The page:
Soldiers fired this Saturday as a warning signal to those who were in the center of Ouagadougou, the capital of Burkina Faso, and asked citizens to leave that area, where several military helicopters were flying low.
Confusion gripped the city a day after a group of soldiers, led by Army Captain Ibrahim Traoré, staged a coup and overthrew the leader of the ruling military junta, Lieutenant Colonel Paul-Henri Sandaogo Damiba. .
As reported EphBefore the warning shots, the merchants began to close their shops in the center of the capital, where some streets were closed again after the barriers placed by the soldiers were lifted this morning. A soldier told the Spanish agency that positions were reinforced in that area as a precaution against a possible deployment of soldiers still loyal to Damiba.
An Army General Staff officer also assured that the deposed leader is still in Ouagadougou. Damiba “is fine, he is in a safe place and is well protected,” he explained on condition of anonymity, according to Eph.
Several helicopters were seen in Kamboissin, an outlying northern district that is home to a military camp and troops from the French-led Barkhane anti-terrorist force flying into the city center. One of the planes landed in the central Guillaume Ouédraogo military barracks.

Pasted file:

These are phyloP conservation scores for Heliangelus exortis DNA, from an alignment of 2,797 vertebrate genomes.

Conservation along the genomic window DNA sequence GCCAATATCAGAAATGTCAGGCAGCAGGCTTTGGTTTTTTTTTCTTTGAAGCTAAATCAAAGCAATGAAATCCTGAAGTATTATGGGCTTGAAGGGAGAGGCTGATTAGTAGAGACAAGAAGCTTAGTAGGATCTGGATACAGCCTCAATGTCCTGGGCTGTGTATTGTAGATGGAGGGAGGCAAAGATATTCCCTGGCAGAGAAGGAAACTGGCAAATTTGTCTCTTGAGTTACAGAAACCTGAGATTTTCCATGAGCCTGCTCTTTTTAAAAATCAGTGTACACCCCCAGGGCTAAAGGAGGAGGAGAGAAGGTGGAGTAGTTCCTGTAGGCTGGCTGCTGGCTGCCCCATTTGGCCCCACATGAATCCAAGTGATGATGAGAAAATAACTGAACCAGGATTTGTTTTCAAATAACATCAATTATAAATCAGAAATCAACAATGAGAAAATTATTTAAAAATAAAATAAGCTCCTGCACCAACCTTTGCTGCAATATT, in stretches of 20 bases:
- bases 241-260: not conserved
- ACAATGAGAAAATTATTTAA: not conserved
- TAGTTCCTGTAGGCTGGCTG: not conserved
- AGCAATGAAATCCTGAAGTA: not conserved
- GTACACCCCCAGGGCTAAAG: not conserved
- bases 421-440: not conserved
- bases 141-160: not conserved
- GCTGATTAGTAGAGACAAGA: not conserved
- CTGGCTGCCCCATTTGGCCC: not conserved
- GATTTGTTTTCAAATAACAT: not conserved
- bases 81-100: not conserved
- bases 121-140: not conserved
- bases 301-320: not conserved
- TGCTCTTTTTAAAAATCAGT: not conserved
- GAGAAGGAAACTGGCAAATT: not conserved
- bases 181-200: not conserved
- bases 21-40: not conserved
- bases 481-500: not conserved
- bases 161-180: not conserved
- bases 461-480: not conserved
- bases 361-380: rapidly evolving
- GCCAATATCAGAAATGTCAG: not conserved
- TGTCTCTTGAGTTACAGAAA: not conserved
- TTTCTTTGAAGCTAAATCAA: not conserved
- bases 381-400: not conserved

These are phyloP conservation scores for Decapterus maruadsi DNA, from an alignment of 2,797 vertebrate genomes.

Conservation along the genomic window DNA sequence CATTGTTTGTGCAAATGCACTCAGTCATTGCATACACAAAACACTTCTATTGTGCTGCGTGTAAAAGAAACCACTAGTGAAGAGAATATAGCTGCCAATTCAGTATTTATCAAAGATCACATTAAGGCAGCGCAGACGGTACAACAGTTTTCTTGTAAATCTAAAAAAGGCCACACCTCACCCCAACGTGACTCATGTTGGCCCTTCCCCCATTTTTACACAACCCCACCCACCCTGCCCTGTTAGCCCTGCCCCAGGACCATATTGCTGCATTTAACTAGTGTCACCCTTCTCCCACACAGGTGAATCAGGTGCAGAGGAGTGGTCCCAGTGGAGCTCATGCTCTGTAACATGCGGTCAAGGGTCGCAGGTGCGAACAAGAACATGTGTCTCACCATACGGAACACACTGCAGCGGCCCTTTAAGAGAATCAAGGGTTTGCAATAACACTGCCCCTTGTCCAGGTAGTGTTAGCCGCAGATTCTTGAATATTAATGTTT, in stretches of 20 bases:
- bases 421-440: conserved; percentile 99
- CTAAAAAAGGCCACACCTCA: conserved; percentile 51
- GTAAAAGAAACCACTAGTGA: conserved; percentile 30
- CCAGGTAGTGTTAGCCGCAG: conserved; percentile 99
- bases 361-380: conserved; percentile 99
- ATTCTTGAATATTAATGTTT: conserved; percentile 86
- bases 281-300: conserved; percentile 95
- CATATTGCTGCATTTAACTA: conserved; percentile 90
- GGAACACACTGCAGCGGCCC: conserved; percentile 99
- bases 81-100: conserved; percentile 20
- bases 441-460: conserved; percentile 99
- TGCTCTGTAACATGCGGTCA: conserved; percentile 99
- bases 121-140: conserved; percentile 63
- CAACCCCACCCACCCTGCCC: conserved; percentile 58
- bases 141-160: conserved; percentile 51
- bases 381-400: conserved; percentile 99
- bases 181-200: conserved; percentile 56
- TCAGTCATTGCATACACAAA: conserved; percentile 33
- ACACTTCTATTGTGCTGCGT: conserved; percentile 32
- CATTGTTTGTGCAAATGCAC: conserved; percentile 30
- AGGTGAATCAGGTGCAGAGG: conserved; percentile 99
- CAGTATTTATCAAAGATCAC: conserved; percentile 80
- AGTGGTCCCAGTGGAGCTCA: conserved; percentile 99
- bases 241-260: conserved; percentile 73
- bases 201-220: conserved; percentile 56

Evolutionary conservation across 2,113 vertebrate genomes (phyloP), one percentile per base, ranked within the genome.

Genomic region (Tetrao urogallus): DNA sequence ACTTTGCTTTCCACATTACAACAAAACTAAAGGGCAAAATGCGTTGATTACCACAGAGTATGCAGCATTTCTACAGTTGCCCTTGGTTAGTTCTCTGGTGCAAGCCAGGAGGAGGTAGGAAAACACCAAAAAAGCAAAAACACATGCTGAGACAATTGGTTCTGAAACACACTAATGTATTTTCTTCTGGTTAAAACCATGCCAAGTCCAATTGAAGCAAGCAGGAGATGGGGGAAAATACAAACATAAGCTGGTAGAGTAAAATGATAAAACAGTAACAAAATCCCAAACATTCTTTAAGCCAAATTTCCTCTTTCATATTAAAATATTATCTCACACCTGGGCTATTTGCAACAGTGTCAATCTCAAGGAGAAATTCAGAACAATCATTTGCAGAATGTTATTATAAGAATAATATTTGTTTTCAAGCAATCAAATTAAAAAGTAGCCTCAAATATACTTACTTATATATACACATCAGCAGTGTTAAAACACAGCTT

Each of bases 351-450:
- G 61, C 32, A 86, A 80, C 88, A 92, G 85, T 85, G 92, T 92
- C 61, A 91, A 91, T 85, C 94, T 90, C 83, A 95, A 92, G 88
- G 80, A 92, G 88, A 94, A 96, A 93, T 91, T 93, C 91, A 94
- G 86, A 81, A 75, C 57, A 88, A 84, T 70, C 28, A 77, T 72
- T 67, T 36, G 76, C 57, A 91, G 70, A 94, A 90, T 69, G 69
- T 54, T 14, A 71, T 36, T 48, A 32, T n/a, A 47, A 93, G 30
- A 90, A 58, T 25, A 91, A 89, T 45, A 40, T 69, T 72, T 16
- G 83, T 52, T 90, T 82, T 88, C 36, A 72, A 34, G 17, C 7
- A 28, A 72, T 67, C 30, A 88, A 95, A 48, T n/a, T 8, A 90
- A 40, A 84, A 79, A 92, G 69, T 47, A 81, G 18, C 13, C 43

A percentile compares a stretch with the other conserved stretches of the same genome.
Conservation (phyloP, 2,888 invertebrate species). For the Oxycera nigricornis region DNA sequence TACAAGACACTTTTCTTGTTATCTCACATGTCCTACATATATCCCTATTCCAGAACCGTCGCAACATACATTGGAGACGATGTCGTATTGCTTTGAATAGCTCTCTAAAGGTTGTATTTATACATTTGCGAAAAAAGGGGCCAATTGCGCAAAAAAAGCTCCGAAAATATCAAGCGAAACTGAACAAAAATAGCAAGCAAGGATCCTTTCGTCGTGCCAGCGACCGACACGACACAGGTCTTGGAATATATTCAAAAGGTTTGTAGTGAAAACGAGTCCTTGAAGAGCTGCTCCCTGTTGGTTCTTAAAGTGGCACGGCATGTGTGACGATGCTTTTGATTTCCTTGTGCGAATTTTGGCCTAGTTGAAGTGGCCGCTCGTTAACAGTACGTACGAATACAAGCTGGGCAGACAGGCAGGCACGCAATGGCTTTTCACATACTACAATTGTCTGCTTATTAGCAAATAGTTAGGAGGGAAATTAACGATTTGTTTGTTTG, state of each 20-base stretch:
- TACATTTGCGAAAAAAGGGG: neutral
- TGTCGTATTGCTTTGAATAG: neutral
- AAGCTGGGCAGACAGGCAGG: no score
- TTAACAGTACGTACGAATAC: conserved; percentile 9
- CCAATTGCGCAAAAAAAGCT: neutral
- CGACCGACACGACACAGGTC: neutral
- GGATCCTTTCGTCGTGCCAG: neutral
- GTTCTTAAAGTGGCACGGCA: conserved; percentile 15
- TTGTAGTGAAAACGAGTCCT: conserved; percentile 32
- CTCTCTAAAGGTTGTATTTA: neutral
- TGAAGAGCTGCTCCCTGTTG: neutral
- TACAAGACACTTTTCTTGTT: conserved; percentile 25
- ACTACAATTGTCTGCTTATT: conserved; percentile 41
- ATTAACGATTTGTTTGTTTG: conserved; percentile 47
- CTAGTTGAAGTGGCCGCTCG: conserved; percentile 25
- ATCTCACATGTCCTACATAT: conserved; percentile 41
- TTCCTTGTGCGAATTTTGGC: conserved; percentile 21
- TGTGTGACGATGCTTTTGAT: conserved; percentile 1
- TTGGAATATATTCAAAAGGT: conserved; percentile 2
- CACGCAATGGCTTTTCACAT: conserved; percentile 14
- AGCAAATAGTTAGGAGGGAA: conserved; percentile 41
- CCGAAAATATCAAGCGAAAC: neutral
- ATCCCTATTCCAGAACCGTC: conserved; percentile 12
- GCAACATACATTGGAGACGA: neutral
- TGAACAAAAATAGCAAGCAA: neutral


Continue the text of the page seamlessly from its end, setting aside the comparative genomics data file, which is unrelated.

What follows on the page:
In a message addressed to the nation last night, the coup plotters accused Damiba of deviating from the ideal of the Patriotic Movement for Safeguarding and Restoration (MPSR), the name of the junta that took power in the coup on January 24, and not stopping the insecurity caused by jihadist terrorism.
After an uncertain Friday marked by a military uprising and gunshots in strategic areas of Ouagadougou, the coup plotters announced the suspension of the Constitution and the Transitional Charter. Likewise, led by Traoré, the country’s new strong man, they decreed the dissolution of the Government and the Transitional Legislative Assembly and the establishment of a curfew from 9:00 p.m. local time (same GMT) to 5:00 a.m. local time.
They also ordered the closure of national borders and the suspension of all political and civil society activities. Burkina Faso has suffered frequent jihadist attacks since April 2015, committed by groups linked to both Al Qaeda and the Islamic State, whose actions particularly affect the north of the country.
This report recalls that in November 2021, an attack on a Gendarmerie post caused 53 deaths -49 gendarmes and 4 civilians-, which generated great social discontent that translated into strong protests to demand the resignation of the Burkinabe president, Roch Marc Christian Kabore.
A few months later, on January 24, the military led by Damiba seized power in a coup – the fourth in West Africa since August 2020 – and deposed the president.
With information from Efe and AP.